1. L3 cache misses which resolve in local memory, with a latency of greater than 500 cycles and an effective address within a specified range;
 2. Unpredictable branches in a specified effective address range;
 3. L1 cache misses that resolve in L2 cache with latency greater than the expected L2 latency and that suffered a load hit store; and
 4. Mispredicted branches.
 Referring now to FIG. 2, a flow diagram depicts a process for filtering instructions to identify effective addresses for performance tuning. The process begins at step 20 by randomly marking an instruction address at the instruction fetch stage to track execution of the instruction. At step 22, completion of the instruction having the marked instruction address is detected. At step 24, a comparison of the completion results for the marked instruction address against the filter criteria is made to determine if the instruction matches the filter criteria. If at step 24 the filter criteria is not matched, the process continues to step 26 to determine if the effective address is present in the filter table 14. If the effective address of the instruction is not in the filter table, the process continues to step 28 to discard the sample. If at step 26 the effective address is present in the filter table, the process continues to step 30 to decrement the counter for the effective address in the filter table 14. If at step 24 the instruction matches the filter criteria, the process continues to step 32 to determine if the effective address of the instruction is present in filter table 14. If the effective address is not present in filter table 14, the process continues to step 33 to determine if the table is full or can accept additional entries. If the table is not full, the process continues to step 34 to add the effective address to filter table 14 with a count of one. If at step 33 the filter table is full, the process continues to step 35 to discard the entry. If at step 32 the effective address is in the filter table, the process continues to step 36 to increment the counter for the effective address in filter table 14. Instructions are randomly marked at step 20 over time for comparison with filter criteria so that instruction addresses that match the filter criteria most frequently will increment a count up until a threshold is met. At step 38, a timer periodically resets the values of filter table 14 to zero so that data made irrelevant by dynamic optimization will not remain in filter table for an extend period.
 Once a threshold is met for an effective address, the instruction associated with the effective address is indicated as one which will benefit from performance tuning. At step 20, if an instruction effective address is marked which meets a threshold in filter table 14, the instruction is tagged so that the full effective address is stored in a register and an interrupt is issued. An interrupt handler 40 detects that the interrupt issued for meeting the filter criteria threshold and so stores the register with the instruction effective address for later processing and returns to execution of the instruction. In order to avoid disruption of ongoing operations, performance tuner 16 performs performance tuning of the instruction associated with the effective address at a subsequent time. For example, if the filter criteria identifies instructions having L3 cache misses, performance tuner 16 includes a prefetch of data executed by the instruction to help obviate the L3 cache misses. Filtering of instructions for events identified by filter criteria helps to ensure that interrupts issued to assign performance tuning provides instructions that in effect are post processed and filtered to minimize sorting and analysis by the performance tuner, thereby reducing processing overhead associated with performance tuning. In a typical complex commercial workload, a small number of instructions will typically cause the majority delinquent performance events. In one performance analysis, a handful of instructions caused 95% of delinquent performance events. By filtering delinquent performance events to identify the instructions that cause most of the events, overhead for performance tuning is reduced to efficiently support performance tuning in a dynamically optimized environment in which instruction addresses change over time. A filter interface 42 allows filter criteria to be adjusted as desired for identifying instructions of interest for a particular software application.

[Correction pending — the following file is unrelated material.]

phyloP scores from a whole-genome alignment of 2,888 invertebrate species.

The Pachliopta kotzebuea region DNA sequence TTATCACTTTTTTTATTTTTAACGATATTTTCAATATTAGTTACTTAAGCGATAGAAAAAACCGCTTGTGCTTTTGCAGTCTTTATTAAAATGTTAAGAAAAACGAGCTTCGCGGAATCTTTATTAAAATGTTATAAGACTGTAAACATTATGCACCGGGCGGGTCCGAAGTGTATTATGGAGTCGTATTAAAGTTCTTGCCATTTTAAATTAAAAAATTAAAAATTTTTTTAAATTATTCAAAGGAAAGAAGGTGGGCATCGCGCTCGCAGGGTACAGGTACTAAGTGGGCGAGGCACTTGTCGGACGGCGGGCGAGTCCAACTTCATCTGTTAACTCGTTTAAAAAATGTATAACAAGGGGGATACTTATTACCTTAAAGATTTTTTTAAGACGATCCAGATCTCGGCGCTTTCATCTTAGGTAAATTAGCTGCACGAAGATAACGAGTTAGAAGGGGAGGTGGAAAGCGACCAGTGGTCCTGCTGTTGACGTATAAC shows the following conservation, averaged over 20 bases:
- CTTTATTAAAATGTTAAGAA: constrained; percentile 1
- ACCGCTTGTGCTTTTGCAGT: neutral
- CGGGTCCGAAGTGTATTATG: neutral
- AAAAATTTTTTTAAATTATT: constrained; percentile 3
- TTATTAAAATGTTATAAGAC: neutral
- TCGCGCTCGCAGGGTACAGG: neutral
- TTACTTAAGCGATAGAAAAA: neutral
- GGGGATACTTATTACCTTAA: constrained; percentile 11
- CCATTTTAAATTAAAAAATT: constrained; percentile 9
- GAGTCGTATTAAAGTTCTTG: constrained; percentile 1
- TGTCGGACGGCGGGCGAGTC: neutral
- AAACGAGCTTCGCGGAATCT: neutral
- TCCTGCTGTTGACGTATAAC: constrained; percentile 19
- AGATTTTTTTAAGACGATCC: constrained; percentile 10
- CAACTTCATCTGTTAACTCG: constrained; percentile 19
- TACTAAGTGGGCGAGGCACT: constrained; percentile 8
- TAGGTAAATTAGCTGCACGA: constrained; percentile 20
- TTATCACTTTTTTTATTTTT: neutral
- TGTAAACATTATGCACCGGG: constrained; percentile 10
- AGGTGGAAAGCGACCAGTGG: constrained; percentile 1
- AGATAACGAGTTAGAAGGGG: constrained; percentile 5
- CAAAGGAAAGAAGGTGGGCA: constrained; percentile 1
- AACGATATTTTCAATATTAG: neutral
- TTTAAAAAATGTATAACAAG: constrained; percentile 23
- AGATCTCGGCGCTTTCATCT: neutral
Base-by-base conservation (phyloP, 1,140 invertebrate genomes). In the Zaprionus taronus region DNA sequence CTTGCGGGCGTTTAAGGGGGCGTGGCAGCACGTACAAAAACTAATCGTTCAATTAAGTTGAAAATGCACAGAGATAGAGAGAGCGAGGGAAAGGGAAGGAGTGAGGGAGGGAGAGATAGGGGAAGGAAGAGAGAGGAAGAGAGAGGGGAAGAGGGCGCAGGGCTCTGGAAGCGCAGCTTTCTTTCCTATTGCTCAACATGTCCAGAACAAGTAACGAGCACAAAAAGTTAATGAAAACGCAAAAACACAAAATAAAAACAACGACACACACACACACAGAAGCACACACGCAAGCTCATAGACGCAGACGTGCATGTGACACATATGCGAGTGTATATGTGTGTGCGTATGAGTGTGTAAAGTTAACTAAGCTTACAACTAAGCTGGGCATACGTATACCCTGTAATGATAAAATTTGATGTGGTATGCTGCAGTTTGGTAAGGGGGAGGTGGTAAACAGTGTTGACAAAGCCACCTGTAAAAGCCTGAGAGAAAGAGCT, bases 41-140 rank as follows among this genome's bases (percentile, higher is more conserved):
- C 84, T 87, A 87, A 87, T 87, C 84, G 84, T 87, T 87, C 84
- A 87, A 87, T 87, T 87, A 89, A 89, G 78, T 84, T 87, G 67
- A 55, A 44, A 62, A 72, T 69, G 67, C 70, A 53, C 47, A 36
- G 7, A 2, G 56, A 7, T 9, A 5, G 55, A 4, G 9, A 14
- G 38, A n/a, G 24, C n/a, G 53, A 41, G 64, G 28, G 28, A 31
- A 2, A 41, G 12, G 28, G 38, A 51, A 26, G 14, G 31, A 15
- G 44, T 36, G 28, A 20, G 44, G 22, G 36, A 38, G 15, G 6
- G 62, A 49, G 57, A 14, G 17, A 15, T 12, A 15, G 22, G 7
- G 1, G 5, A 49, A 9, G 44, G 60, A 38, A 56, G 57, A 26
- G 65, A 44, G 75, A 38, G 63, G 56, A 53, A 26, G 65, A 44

Although the present invention has been described in detail, it should be understood that various changes, substitutions and alterations can be made hereto without departing from the spirit and scope of the invention as defined by the appended claims.
Patent applications by Brian R. Mestan, Austin, TX US
Patent applications by Venkat R. Indukuru, Austin, TX US
Patent applications by International Business Machines Corporation
Patent applications in class Specialized instruction processing in support of testing, debugging, emulation
Patent applications in all subclasses Specialized instruction processing in support of testing, debugging, emulation